Emergency preparedness and response professionals willingly insert themselves into many emergencies and disasters that they could have avoided in other professions. However, they use these opportunities to make positive changes and build resiliency within their communities.
Despite punishing hurricanes in Puerto Rico and Florida, the 2022 season has been relatively quiet for much of the Gulf coast and Atlantic seaboard. This article describes the resources that help communities mitigate risk now before the next hurricane season.
Interested in sharing your thoughts on ways to improve the Domestic Preparedness Journal? Willing to help by participating in a 60-minute market research interview? We’re conducting interviews by videoconference the week of December 5th and 12th and we want to hear from you!
Despite small local governments being overrun with malware, ransomware, and myriad other threats, it is difficult to find experienced cybersecurity professionals. Meanwhile, students search for nonexistent entry-level jobs. One Washington State-based nonprofit is seeking to close this cybersecurity gap.
Given 20 years of pandemic planning, is it not surprising when people ask, “Why were we not ready?” This question should be explored whether the time has come to put the country on a warlike footing for pandemic response with a coherent, institutionalized, and tested pandemic policy.
Emergency preparedness professionals continually strive to protect the lives and health of those within their communities. This October edition of the Domestic Preparedness Journal describes how some professionals are doing that.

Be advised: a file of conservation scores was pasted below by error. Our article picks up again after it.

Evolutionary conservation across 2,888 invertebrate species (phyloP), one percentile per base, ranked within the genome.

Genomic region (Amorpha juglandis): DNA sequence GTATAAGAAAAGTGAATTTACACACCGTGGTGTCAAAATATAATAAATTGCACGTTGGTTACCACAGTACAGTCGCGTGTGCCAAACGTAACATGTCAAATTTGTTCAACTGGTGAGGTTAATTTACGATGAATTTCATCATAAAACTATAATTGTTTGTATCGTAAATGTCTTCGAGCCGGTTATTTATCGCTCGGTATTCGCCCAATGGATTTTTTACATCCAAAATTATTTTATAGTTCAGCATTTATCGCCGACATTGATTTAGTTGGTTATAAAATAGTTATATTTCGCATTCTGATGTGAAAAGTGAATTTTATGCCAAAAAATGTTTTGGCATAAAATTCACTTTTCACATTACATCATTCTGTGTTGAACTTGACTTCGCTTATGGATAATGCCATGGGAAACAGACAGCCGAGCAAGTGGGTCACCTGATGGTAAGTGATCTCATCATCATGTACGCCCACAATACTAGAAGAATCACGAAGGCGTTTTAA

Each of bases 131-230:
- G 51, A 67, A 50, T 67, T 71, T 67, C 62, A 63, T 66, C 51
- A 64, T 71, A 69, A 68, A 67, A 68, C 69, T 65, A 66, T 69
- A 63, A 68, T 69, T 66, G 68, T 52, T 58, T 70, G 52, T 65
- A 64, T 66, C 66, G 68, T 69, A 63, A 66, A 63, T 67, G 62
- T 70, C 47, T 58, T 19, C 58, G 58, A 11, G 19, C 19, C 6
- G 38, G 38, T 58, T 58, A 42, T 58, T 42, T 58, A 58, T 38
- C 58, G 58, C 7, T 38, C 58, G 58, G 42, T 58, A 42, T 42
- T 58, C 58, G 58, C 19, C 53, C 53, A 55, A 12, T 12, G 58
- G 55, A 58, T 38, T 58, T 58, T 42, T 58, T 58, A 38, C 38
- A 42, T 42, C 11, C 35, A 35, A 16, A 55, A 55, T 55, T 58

The term “whole community” is frequently used in preparedness materials and discussions. In practice, though, how often is the whole community represented and all community resources considered? Here are some key resources that should not be overlooked.
Leaders face many challenges when charged with preparing for the next emergency or disaster. However, the key word is team, so it is critical to manage, prepare, and take care of the team members. Whatever tasks leaders must juggle, do not lose sight of the team that makes all the preparedness, response, and recovery efforts possible.
Effective trainings are ones where the participants remember and later implement what they learned into their daily operations. Not everyone knows how they would respond in a true emergency. However, some trainings provide a more realistic glimpse into disaster scenarios than others. This first-hand account describes what it was like for one participant inside a hospital training facility.
Because of the interconnectedness of so many aspects of society, the authors in this July edition of the Domestic Preparedness Journal help readers better understand what is needed in the new normal: a common operating picture, predictable lifelines, new or repurposed technological tools, and more. The new normal after COVID will be quite different from the years after 9/11. However, with critical thinking, research, and innovation, communities will discover their new normal – again.